So last time I posted I shared with you my quick 2minute tutorial on how to make Orcy shields with some greenstuff and small beads. It follows that the painting stage comes next. Here's a completed threesome of Rugluds Armoured Orcs on a lovely old-school regimental base:
And here's how I got there.
1. The minis prepped and ready to go:
2. Primed. I always choose a priming colour that will help speed up or improve the process. White enhances the colours and allows for lots of washes, but creates problems when you have to add shadow and black is the opposite; the shadows are already in place but it is harder to get bright colours. With this in mind I went for grey, also because I realised that there was a lot of areas to be metallic on these minis and grey is good for that. I briefly consider going for zenithal priming but stopped as my aim for these is to go simple and quick and I don't feel I get much reward with that technique.
3. Skin basecoat. Slightly diluted Baneblade as per my orcy skin recipe.
4. I like to do the messy technique for the armour next, so any misplaced paint can be covered in the subsequent stages. A very rough undercoat of Leadbelcher for the metallic areas. I wasn't very precise or worried about coverage here, because the grey priming conceals and missed bits and because I will build up layers over the top.
5. The first of such layers is a very dilute covering of Mournfang Brown. This provides an easy wash to create a rusty appearance. Get your paint consistency correct and the leadbelcher will shine through on the more prominent/raised areas of metal and the rust colour will gather in the recesses.
6. Mix some Ryza Rust in with the Mournfang and apply a slightly less-dilute wash in some areas. With layers its always best to leave some of the first layer exposed, hence subsequent layers/washes are applied less liberally.
7. Dab on a few spots of pure Ryza Rust, especially around prominent/raised areas. Thats the ferrous metal areas done.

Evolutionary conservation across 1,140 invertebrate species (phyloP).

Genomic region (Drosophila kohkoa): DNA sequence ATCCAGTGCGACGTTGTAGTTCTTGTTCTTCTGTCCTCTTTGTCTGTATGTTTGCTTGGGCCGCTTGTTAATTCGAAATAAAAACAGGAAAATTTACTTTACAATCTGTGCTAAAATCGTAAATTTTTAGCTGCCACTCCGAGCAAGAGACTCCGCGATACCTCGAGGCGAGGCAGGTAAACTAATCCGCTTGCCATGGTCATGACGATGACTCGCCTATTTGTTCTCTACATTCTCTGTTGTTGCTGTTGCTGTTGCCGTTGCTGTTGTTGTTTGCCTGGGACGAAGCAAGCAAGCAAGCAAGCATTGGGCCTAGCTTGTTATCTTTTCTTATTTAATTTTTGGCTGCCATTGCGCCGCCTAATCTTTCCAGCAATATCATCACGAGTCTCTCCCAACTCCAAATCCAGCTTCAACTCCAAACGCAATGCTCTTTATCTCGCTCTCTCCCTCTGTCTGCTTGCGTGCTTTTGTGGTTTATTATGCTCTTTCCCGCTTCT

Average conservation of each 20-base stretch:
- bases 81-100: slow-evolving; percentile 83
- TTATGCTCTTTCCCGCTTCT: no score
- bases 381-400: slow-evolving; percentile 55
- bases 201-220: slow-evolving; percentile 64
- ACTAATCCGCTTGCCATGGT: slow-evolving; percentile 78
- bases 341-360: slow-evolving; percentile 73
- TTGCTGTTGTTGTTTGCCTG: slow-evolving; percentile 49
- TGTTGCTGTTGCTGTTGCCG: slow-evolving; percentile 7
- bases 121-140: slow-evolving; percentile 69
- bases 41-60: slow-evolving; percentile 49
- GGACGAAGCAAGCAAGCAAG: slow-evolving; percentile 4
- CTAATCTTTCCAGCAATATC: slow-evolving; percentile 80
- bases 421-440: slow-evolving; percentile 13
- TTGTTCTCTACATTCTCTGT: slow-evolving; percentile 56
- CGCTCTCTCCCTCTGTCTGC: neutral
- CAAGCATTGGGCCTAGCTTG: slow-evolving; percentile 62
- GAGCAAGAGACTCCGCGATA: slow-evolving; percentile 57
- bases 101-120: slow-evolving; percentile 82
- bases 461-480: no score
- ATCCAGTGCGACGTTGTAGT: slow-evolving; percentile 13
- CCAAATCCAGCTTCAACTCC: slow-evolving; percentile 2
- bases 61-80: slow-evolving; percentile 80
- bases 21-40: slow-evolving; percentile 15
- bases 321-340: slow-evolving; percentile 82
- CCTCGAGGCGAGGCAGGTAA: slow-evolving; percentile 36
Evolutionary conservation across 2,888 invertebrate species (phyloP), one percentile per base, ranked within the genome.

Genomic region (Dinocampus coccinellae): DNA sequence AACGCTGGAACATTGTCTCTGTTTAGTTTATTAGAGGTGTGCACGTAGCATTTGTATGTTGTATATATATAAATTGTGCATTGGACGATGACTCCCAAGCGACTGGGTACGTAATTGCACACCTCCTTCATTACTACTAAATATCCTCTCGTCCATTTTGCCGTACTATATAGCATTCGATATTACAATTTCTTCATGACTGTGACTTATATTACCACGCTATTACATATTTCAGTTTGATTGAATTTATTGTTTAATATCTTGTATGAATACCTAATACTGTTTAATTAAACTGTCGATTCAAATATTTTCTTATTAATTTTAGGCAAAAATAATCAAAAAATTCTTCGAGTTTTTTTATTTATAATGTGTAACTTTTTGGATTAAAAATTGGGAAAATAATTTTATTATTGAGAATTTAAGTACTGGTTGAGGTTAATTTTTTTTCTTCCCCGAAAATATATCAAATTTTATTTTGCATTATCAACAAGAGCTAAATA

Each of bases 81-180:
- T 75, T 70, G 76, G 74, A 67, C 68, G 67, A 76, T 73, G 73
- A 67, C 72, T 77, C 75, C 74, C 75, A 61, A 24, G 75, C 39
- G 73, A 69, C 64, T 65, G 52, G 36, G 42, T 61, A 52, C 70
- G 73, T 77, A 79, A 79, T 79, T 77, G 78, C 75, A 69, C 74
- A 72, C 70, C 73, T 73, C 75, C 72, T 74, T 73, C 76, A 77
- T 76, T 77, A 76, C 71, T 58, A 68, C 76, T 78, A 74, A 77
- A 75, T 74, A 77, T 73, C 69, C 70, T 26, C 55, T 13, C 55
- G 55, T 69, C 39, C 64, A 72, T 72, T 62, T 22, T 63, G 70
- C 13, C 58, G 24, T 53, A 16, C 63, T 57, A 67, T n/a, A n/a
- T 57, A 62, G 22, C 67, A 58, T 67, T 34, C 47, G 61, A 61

8. Now for the bronzes. Warplock Bronze base.
9. Hashut Copper highlight, leaving the Warplock in the recesses/shadows.
10. When dry apply a diluted wash of Oxide. Done.
11. Back to the skin. A wash of Earthshade with a tiny amount of washing up liquid added to break the surface tension of the paint and allow it to flow readily into the crevices of the skin.
12. When dry, highlight with Baneblade again (I'll probably skip this stage in the future - it made too insignificant a change in appearance for the time it took).
12A. A highlight with Baneblade and Ogryn Camo. The first time in the process that I used a decent brush!
13. Final highlight on the skin by adding some Bleached Bone to your previous colour mixture.
14. Some purple on the lips.
15. A touch of Chainmail to the belt buckles, spikes and some other raised areas of metal.
16. The wooden areas were highlighted with a pale grey in vertical, wavy lines to represent grain. This was on the spear shafts, crossbows and on the back of the flat shields.
17. A quick wash of Seraphim Sepia and Camoshade helps make the wood look weathered with some greeny/browny colours working well alongside the grey. At this stage I drybrushed the shield design white for the bext stage.
18. And back to the shields. These add a bit of variety to the unit so deserve a bit of attention. Over the white drybrush strong, yet dilute, Citadel Inks were applied.
19. Then they were highlighted with a touch of the same ink mixed with white. Two such lighter highlights were applied. I like my shields, can you tell? And finally based: